The complementary aspect of the argumentative strategy affecting the newsgroups is the negation of outgroup values and the devaluation of whole groups, or their members, as carriers of such values. The ER defines its enemies: United States, Jews, Communists, often united in an whole entity with the use of the argument of the conspiracy theory, and more recently, Muslims, as in the following utterances:
<Italy is economically in the shit, and then . . . alliances are tightened with (Americans) dogs and hogs (Zionists)8>
<Let's free the society from the Red dregs, to all the levels, as you do with the weeds parasites in the wheat fields9>
<Dear Daniel, in a little while we will be circumcised and greet each other by saying "sciallomme sciallomme", or greeting doing: "To salamm aleicum" and you of rhyming "Aleicum to salamm"10>
The cultural, historical and social conditions that allowed the advent of the Fascist and Nazi regimes in the first half of the 20th century cannot be repeated in Europe. Such ideas as ethnic purity, racial hate, wars of aggression and conquest are negated by common sense.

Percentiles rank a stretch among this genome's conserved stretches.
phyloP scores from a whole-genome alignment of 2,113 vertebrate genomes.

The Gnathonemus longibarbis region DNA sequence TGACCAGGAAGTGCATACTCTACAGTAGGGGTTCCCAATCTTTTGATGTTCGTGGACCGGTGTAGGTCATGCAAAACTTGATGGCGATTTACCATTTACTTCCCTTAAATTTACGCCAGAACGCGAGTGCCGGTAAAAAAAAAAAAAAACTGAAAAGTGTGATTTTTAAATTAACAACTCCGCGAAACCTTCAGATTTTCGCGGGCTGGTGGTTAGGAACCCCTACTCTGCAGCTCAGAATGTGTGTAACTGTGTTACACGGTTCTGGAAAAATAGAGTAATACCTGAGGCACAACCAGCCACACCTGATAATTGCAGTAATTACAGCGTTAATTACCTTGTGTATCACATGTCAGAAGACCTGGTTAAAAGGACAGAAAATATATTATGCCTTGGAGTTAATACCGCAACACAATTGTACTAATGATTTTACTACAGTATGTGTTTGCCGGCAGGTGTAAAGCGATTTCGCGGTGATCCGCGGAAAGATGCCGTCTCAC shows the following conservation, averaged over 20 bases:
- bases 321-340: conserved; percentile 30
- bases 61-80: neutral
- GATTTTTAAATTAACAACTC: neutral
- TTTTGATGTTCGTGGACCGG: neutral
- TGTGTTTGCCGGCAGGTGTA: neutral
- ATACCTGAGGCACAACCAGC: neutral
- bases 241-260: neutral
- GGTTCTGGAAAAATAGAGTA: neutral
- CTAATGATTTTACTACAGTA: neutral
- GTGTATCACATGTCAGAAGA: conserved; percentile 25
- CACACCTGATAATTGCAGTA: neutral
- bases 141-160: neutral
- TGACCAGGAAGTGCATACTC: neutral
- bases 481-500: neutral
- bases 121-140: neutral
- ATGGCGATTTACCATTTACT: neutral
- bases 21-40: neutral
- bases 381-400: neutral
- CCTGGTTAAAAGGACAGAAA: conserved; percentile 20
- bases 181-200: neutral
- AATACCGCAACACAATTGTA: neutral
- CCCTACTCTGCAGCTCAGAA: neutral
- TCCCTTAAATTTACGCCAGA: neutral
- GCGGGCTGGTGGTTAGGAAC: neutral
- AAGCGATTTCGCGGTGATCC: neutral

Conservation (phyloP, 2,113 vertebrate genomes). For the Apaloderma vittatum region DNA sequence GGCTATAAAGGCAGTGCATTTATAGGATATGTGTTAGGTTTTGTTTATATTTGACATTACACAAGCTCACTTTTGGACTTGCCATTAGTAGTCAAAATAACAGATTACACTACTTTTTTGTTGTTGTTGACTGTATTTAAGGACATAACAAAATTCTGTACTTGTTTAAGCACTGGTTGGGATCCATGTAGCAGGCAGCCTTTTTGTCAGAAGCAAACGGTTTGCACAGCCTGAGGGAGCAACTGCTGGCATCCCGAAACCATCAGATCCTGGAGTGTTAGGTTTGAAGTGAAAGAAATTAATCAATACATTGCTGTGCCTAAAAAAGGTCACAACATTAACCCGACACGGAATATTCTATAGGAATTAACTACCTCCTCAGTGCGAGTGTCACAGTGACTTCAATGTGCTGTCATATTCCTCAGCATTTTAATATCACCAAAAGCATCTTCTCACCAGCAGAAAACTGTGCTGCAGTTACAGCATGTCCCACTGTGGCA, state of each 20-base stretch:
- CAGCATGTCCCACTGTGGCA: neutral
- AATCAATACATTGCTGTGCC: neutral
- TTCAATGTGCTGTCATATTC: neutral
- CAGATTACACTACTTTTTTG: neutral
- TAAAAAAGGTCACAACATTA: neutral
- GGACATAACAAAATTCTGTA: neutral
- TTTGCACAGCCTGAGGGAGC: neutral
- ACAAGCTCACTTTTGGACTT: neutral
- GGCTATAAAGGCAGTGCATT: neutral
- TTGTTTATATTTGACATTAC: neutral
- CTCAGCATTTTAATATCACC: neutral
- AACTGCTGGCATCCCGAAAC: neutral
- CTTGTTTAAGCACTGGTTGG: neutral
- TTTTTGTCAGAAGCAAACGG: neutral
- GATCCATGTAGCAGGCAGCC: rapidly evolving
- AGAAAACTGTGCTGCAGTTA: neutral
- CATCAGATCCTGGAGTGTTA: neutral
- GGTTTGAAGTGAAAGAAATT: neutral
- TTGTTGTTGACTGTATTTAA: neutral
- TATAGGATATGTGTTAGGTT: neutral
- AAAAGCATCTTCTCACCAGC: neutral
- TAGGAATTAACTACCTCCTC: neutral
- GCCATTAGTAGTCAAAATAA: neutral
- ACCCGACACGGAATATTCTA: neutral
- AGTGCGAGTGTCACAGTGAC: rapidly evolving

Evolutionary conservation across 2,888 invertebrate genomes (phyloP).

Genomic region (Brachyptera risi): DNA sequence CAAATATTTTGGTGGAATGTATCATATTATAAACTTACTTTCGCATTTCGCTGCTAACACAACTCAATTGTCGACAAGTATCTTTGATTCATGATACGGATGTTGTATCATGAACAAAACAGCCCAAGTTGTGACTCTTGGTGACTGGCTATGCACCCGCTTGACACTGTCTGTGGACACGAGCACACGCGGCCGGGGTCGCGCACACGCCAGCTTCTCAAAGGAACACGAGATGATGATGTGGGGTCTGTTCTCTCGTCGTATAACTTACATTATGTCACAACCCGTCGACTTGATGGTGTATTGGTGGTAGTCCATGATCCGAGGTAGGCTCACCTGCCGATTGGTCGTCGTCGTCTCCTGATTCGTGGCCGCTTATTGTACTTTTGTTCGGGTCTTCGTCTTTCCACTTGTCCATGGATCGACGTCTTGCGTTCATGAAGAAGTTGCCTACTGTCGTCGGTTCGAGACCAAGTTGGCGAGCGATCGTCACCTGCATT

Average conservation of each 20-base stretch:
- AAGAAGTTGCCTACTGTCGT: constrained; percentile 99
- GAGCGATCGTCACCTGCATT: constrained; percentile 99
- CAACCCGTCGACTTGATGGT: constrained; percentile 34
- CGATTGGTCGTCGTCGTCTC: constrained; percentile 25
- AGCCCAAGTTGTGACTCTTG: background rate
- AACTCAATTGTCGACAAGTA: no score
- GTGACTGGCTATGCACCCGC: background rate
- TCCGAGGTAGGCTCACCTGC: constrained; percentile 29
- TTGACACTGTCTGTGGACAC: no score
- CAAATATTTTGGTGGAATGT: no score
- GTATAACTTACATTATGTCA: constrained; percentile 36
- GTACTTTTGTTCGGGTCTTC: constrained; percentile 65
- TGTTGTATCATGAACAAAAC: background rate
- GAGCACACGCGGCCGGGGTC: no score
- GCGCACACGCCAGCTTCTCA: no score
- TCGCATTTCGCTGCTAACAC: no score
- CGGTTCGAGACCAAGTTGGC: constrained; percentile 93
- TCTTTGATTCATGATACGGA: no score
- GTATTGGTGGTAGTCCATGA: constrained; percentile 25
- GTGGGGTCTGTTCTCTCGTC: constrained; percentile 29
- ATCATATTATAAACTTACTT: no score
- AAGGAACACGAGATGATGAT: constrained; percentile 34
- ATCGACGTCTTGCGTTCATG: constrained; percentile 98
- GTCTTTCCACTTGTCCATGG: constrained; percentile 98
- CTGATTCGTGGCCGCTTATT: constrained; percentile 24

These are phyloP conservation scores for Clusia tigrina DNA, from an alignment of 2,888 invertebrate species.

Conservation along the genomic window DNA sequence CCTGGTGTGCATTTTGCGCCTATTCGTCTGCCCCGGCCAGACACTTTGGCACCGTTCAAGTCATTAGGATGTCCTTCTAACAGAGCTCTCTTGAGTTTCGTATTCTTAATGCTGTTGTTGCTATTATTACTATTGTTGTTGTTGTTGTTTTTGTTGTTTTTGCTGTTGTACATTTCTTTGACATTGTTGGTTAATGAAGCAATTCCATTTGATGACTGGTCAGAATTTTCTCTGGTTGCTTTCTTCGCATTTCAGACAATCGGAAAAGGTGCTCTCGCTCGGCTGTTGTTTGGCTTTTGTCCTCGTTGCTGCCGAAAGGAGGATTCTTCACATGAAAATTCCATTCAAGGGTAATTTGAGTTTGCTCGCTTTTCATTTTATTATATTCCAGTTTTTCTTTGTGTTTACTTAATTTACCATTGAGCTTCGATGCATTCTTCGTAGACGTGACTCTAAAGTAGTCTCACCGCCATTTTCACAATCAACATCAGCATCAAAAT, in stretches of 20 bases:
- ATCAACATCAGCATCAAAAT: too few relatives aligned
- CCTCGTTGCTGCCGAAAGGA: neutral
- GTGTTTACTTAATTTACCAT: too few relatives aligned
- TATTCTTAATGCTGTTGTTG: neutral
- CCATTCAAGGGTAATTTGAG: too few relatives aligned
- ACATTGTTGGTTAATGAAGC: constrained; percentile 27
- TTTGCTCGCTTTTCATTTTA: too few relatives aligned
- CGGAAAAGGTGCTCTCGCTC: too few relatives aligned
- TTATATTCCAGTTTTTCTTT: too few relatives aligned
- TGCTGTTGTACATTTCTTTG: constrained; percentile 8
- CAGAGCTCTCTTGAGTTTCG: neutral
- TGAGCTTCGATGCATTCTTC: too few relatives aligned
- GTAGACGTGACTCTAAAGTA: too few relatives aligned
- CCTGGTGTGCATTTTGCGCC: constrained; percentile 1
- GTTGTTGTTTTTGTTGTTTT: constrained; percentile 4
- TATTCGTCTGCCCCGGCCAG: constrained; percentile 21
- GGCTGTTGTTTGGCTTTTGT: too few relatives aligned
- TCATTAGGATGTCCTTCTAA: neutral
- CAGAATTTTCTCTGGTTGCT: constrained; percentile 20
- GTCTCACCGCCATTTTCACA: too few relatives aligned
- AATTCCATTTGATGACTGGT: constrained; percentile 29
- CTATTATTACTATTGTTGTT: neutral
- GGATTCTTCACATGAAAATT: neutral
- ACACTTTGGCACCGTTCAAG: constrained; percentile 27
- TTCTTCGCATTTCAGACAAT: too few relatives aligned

Nevertheless, the events which occurred in the Balkans show how ethnic conflicts in which militant groups recalling the ideology of ER can play a significant role (Byford & Billig, 2001; Luverà, 1999) can still explode close to the European Union. Psychology always has extreme difficulty in explaining to a large public how it is possible for common people to be capable of the kind of atrocities committed during World War II, in the Balkans or in Rwanda. Reasons have been sought in individual psychology or in group dynamics. So many theories have been formulated that a barely partial review of the literature would need a space ad hoc.